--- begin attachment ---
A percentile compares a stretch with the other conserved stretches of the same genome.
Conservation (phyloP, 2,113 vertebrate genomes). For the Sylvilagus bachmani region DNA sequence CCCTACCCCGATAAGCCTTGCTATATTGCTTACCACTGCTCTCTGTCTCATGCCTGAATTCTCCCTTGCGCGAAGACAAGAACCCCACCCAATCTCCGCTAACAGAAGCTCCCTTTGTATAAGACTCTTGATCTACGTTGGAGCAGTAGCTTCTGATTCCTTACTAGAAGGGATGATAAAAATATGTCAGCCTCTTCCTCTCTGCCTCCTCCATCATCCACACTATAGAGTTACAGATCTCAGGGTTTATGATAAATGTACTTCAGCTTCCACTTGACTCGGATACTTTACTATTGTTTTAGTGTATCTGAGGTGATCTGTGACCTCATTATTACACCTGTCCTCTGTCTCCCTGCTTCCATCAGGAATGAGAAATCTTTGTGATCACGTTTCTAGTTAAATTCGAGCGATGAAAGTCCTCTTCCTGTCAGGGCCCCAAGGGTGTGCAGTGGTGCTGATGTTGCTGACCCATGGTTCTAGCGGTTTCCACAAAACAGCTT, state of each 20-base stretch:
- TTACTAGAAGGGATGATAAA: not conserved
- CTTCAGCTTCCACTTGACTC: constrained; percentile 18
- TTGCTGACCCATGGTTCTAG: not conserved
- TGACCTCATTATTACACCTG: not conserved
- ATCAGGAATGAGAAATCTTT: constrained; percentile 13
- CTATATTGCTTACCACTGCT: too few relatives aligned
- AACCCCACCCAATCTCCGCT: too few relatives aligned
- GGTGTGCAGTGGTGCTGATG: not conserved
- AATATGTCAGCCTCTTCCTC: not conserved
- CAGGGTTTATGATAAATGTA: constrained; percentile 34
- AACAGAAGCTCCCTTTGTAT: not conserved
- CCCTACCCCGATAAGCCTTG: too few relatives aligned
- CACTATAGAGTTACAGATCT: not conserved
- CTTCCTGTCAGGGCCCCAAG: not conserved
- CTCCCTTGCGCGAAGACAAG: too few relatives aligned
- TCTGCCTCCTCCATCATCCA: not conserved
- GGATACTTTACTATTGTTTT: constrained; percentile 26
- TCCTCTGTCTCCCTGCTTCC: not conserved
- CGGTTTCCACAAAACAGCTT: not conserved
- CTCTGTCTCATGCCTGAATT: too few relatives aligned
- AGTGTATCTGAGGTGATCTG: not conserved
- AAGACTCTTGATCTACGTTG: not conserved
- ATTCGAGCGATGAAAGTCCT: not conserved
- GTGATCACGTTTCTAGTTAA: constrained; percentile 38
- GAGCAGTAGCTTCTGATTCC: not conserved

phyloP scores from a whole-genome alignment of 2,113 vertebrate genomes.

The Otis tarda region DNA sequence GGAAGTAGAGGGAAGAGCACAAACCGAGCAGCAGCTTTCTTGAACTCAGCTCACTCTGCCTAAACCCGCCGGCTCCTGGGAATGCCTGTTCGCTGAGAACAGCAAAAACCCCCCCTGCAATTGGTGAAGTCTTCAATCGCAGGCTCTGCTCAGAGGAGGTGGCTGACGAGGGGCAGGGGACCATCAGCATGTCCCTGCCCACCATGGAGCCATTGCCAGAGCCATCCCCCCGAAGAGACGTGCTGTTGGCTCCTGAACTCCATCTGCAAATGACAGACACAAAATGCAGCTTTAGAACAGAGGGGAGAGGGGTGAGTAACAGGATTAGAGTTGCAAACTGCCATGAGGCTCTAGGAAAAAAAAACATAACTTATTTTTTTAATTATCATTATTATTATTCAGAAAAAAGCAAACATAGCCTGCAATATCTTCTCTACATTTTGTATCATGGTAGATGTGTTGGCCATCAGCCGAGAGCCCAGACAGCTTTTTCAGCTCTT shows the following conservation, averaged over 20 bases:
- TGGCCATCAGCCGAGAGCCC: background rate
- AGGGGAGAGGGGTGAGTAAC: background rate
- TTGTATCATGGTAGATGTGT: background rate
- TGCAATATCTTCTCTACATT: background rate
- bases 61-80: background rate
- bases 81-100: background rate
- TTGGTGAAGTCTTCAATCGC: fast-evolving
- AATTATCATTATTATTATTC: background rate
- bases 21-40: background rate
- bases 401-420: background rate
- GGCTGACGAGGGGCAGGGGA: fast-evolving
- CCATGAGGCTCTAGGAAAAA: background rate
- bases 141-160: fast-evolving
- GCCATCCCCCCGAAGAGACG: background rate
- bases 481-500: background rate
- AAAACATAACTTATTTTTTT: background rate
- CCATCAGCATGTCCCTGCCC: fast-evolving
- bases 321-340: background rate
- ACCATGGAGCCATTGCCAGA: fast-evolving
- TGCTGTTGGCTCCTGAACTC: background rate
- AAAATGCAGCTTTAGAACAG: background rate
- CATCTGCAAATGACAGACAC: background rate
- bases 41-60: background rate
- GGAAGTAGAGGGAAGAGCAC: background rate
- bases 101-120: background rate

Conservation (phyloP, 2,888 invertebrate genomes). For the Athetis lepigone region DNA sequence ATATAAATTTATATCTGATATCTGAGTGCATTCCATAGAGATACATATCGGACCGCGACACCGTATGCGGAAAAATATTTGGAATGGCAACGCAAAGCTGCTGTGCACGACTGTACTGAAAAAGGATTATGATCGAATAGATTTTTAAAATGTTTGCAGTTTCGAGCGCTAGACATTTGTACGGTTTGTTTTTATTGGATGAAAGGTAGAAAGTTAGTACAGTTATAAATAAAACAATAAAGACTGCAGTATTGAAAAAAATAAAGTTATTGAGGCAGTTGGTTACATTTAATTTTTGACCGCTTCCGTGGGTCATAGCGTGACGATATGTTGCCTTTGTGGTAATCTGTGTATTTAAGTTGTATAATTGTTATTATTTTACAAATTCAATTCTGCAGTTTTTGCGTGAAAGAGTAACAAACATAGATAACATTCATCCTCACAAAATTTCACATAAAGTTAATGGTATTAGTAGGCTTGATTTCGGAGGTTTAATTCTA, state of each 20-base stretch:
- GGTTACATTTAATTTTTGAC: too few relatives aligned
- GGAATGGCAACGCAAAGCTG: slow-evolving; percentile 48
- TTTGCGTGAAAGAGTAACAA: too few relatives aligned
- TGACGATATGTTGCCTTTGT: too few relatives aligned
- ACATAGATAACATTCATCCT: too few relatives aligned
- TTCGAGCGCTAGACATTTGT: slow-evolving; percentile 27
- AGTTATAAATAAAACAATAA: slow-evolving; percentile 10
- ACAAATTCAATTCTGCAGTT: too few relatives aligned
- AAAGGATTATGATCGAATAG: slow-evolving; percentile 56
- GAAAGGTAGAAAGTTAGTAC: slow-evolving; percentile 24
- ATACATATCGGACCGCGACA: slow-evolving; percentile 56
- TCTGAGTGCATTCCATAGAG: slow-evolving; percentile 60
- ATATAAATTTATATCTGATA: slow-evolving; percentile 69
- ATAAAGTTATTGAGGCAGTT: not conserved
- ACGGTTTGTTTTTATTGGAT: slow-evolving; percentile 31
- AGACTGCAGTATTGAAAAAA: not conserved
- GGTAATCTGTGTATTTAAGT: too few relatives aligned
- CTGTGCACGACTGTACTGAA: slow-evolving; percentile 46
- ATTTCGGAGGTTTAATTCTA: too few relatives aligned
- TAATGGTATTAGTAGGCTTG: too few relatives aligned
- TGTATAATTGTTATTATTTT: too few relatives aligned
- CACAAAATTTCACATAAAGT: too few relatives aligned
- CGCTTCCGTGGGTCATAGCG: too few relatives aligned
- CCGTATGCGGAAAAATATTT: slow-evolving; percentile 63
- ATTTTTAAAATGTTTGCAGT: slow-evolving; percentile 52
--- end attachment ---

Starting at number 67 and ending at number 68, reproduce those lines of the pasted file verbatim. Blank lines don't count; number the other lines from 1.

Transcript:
- TCTGAGTGCATTCCATAGAG: slow-evolving; percentile 60
- ATATAAATTTATATCTGATA: slow-evolving; percentile 69